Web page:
This was the starting point to initiate the SimGrow workshop.
Scientific report on the “Advanced thermoelectrics at nanoscale: from materials to devices” workshop.
July 7th – July 10th 2015
View the full report here.
Thermoelectric nanomaterials, whose combination of thermal, electrical, and semiconducting properties allows them to convert heat into electricity, are expected to play an increasingly important role in meeting the energy challenge of the future. Major advances in this field strongly depend on our fundamental understanding of heat and charge carrier transport and on the ability of finding new strategies to design and fabricate high efficiency thermoelectric devices and circuits. Despite of the substantial advances in the description of thermal and electronic dynamics in bulk materials, the extension of transport bulk theory to nanostructures, is still under development. One of the main problems in modeling the nanostructures for thermoelectrics is the fact that they usually have complex compositions and structures. To these complex structures, usually, several external elements are added to improve either the thermoelectric properties and to become functional elements of devices and circuits. The final material is hence a quite complex object whose phononic and electronic structure is unknown. Continue reading Advanced thermoelectrics at nanoscale: from materials to devices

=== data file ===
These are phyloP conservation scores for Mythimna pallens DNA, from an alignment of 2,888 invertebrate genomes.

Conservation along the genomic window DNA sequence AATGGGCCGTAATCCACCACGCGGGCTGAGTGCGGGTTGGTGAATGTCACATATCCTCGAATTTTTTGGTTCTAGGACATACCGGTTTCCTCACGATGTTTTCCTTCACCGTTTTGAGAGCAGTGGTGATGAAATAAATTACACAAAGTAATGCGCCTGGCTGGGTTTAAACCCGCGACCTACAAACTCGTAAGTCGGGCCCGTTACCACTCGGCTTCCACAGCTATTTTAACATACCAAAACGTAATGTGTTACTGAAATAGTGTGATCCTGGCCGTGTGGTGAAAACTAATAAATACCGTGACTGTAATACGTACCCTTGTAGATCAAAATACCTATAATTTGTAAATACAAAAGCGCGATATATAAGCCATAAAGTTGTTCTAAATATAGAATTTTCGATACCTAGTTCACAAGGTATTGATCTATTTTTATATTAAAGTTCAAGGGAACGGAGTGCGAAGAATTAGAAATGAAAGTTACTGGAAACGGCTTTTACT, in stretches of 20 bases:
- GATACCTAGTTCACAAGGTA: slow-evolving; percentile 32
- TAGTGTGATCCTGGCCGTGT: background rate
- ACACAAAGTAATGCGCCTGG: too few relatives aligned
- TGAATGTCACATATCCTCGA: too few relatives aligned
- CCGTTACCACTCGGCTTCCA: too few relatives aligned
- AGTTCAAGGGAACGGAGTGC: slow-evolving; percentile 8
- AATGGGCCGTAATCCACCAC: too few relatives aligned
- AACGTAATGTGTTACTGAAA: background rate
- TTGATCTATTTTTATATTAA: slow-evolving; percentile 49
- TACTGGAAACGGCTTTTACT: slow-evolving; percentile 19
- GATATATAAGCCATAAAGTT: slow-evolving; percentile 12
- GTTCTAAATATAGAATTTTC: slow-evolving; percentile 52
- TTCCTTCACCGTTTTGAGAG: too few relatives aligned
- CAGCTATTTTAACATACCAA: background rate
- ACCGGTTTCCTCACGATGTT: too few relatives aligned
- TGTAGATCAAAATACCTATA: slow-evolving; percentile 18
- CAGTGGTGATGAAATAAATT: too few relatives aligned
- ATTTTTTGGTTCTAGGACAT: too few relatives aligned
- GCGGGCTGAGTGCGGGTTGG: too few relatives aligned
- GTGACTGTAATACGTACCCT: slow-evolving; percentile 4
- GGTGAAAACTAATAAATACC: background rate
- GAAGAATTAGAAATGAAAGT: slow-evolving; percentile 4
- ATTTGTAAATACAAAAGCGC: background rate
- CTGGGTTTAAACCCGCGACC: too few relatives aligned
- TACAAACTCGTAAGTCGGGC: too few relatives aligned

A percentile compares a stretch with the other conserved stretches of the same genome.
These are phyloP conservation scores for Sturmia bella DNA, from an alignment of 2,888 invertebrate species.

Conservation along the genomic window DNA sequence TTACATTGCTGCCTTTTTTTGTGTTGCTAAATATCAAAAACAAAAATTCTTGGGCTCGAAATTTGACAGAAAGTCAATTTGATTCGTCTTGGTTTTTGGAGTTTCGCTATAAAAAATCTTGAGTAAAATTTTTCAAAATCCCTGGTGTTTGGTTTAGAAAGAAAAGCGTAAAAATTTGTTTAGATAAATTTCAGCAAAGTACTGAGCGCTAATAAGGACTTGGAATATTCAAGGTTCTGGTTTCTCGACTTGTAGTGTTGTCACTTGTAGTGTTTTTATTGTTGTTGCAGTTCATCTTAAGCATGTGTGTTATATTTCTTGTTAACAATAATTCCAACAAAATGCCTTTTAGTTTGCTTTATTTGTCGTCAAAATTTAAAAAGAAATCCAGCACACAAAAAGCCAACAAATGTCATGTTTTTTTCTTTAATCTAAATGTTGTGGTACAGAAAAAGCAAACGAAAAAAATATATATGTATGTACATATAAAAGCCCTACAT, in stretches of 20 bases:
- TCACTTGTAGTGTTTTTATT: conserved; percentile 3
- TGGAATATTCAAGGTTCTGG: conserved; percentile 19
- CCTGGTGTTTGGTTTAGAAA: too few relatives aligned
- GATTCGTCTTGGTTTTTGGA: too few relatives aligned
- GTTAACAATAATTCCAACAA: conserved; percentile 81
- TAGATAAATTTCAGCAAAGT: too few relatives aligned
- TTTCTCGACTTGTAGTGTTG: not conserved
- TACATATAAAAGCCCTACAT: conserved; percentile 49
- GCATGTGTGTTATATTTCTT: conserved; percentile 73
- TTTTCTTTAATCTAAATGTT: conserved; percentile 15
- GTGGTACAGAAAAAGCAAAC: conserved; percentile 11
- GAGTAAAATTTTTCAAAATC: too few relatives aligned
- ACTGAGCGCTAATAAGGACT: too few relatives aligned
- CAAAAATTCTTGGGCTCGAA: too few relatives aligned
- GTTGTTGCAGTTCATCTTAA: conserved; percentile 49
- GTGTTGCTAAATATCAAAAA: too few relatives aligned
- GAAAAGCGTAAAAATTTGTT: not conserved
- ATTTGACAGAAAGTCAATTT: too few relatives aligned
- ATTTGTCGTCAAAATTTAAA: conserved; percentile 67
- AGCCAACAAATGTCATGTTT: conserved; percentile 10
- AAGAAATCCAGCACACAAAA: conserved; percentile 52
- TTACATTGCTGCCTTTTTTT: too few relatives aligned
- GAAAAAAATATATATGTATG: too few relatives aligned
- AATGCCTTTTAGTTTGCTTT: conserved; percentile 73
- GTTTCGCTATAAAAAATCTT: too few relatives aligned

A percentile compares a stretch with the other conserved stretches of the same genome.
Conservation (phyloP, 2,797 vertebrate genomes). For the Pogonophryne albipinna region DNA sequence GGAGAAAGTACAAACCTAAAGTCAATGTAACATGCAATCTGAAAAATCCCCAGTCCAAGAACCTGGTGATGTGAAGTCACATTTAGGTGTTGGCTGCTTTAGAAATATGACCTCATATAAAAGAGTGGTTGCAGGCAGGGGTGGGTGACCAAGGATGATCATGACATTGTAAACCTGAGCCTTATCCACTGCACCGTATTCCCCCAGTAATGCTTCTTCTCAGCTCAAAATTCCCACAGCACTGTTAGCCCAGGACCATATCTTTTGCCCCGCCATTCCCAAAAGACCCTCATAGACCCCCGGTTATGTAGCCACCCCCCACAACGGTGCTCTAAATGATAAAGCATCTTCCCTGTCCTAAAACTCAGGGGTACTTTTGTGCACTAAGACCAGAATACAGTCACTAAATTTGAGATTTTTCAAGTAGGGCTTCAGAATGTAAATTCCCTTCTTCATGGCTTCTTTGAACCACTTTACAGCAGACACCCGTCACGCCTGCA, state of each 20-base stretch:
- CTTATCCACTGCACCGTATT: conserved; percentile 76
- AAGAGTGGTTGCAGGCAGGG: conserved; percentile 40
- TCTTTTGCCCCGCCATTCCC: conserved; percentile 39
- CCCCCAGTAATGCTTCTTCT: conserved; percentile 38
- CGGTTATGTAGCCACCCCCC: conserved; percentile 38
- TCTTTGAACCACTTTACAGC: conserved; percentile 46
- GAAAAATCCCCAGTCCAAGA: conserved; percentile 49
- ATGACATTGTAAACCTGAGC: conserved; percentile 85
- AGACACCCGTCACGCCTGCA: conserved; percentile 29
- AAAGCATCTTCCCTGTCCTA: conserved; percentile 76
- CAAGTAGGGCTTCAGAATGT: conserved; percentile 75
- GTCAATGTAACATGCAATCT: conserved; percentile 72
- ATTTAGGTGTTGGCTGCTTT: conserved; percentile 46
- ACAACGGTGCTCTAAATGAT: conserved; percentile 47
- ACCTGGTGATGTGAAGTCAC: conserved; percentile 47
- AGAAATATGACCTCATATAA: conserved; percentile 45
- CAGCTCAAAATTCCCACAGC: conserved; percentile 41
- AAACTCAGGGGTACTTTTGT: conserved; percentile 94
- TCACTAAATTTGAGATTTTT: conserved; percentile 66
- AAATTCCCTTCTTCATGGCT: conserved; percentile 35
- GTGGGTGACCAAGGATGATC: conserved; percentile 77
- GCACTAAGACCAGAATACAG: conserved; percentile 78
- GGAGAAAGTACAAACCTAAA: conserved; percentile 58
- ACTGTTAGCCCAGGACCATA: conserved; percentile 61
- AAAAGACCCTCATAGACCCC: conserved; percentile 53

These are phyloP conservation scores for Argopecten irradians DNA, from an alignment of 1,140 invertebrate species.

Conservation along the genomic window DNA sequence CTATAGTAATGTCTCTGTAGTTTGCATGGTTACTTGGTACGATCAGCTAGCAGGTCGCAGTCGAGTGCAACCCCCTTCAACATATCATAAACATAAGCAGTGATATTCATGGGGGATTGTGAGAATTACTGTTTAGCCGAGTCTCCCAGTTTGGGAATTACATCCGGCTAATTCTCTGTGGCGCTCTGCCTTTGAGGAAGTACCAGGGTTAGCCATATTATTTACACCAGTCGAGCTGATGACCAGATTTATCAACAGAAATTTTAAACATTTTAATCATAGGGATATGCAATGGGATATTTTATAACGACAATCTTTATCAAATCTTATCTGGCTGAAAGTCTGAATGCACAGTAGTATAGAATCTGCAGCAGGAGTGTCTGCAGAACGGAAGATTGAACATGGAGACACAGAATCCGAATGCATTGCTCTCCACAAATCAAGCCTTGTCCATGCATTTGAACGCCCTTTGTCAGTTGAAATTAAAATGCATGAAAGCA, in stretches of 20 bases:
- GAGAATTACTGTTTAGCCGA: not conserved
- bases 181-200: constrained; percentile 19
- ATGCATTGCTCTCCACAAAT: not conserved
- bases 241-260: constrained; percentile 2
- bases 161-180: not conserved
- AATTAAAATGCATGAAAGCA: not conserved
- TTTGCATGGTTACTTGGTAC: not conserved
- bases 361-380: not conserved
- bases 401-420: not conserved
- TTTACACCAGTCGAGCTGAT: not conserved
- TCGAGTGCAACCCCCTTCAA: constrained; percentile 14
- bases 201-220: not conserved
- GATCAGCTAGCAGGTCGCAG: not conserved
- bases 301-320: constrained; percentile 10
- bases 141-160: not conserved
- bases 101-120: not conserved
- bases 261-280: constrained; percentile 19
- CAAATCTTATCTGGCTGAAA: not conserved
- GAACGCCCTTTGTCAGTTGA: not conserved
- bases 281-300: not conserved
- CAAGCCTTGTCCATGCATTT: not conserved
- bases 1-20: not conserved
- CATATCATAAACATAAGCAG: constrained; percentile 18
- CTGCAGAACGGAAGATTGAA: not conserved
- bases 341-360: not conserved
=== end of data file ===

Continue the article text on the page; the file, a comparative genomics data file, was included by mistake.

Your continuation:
Scientific report on the conference “Computer Simulations of Condensed Phase Systems – From Correlated Electrons to Novel Materials”
June 4th – June 6th 2015
View the full report here.